The Church’s Calendar mark’s two kinds of celebrations. It marks celebrations that always occur on the same date each year, and celebrations that always occur on the same day each year. Each year we celebrate the feast of the Epiphany on the 6th of January. This is an example of a fixed date celebration. Each year we also celebrate the Baptism of Jesus on the second Sunday in the Christmas Season. This is an example of a fixed day celebration. Today is both the 6th of January as well as being the second Sunday after Christmas and so both the Epiphany and the Baptism of Jesus occur on the same day. According to the complex formula used for rating celebrations, the Epiphany takes precedence.
The arcane workings of the Calendar may seem tedious information, better suited to an Episcopal 101 class than a Sunday Sermon. Actually, I never discuss anything as tedious as the organization of the Church’s Calendar in EP 101. My point in raising it in the context of a Sunday Sermon is because the clash of Epiphany and Baptism of Christ, occurring on the same day, offers an opportunity to explore the inner and outer dimensions of our experience of God.
Epiphany is a Greek word that translates into English as showing. In everyday speech we sometimes report: “I have had an epiphany” to communicate that we have had something of an ah-hah moment.
I prefer the word glimpsing as a better expression of the meaning of epiphany. When we catch a glimpse of something we suddenly see through, or see behind, or see around, the usual way our experience of the world appears to us. In the event that Matthew records as the Epiphany, for only Matthew’s Gospel records this detail in the narrative of the birth of Jesus, God is giving us a glimpse of the bigger picture within which a fuller understanding of the identity of this infant is revealed.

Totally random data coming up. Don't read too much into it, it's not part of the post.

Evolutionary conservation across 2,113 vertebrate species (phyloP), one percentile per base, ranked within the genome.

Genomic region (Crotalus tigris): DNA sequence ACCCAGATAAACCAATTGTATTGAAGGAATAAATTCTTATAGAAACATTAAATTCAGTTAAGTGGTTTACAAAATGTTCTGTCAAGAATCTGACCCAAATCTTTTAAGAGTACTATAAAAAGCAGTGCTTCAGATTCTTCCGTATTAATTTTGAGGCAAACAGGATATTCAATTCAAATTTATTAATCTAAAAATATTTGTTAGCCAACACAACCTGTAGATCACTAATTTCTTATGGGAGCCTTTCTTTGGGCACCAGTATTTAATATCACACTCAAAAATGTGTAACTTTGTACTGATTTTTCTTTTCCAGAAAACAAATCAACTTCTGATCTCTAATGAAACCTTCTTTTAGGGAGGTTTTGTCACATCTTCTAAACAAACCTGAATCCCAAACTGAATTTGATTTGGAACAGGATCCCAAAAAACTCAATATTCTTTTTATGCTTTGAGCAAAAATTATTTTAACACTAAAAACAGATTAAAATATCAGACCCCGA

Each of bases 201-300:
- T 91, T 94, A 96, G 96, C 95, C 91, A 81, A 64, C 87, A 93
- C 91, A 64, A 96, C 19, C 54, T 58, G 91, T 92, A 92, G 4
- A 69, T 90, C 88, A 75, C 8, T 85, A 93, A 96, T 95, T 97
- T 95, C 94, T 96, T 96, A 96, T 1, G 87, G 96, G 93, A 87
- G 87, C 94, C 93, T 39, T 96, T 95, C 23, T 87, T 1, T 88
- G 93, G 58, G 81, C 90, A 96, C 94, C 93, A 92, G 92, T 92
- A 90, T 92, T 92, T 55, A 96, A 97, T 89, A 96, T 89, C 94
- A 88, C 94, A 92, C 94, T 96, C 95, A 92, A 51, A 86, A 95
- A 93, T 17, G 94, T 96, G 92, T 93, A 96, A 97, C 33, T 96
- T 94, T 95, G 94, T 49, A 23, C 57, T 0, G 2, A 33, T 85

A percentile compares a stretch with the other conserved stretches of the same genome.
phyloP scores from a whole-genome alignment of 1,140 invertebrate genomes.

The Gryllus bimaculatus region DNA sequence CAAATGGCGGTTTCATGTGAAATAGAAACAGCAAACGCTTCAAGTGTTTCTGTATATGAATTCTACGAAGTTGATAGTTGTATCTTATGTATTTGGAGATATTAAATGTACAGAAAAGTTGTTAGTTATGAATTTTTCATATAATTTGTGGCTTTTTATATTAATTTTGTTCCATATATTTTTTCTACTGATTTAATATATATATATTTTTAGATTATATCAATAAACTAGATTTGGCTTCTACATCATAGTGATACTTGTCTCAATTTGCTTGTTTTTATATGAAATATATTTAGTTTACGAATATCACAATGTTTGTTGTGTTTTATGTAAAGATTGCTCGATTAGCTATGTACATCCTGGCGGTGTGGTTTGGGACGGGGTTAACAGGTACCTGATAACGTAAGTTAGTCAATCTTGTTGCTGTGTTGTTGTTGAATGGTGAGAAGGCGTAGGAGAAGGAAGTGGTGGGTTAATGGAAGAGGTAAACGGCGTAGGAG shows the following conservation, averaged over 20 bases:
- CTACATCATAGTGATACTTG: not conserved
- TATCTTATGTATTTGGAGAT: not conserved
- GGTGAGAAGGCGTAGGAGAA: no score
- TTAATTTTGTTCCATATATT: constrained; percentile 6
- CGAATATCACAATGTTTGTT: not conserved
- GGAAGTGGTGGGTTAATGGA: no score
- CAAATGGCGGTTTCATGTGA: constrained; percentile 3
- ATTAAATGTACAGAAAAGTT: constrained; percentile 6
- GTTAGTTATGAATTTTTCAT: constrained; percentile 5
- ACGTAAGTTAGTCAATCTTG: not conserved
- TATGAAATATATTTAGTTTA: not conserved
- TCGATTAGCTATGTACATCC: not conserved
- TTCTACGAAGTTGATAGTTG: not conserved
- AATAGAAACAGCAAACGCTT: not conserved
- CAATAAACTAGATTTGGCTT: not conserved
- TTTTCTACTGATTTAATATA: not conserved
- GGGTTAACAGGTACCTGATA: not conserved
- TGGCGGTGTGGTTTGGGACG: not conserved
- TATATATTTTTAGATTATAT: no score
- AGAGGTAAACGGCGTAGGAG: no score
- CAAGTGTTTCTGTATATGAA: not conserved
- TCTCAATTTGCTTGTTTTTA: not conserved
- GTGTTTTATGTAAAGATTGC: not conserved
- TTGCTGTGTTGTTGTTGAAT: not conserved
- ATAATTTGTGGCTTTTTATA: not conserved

In the Birth Narrative both Matthew and Luke report the details that set the birth of Jesus in its first century Palestinian context. Matthew’s addition of the arrival of the Magi, variously referred to as wise men or three kings, moves us beyond the everyday details of Jesus’ birth which is firmly located in a time and a place, into the bigger picture. In the bigger picture the muling and sucking infant we know as Jesus is none other than God’s anointed Christ. The arrival of the Magi bearing their gifts of gold for a king, frankincense for a priest, and myrrh for a death, offers us a glimpse into the larger world – a world that reveals to us the significance of the infant Jesus’s birth.
So the Epiphany is a point of intersection between the outer and inner dimensions of experience. Our burden as 21st century Christians is to struggle with a rationalist inheritance that since the Enlightenment has convinced us that what we see is all there is. This leaves most of us with feelings that echo the words memorialized by the singer Peggy Lee: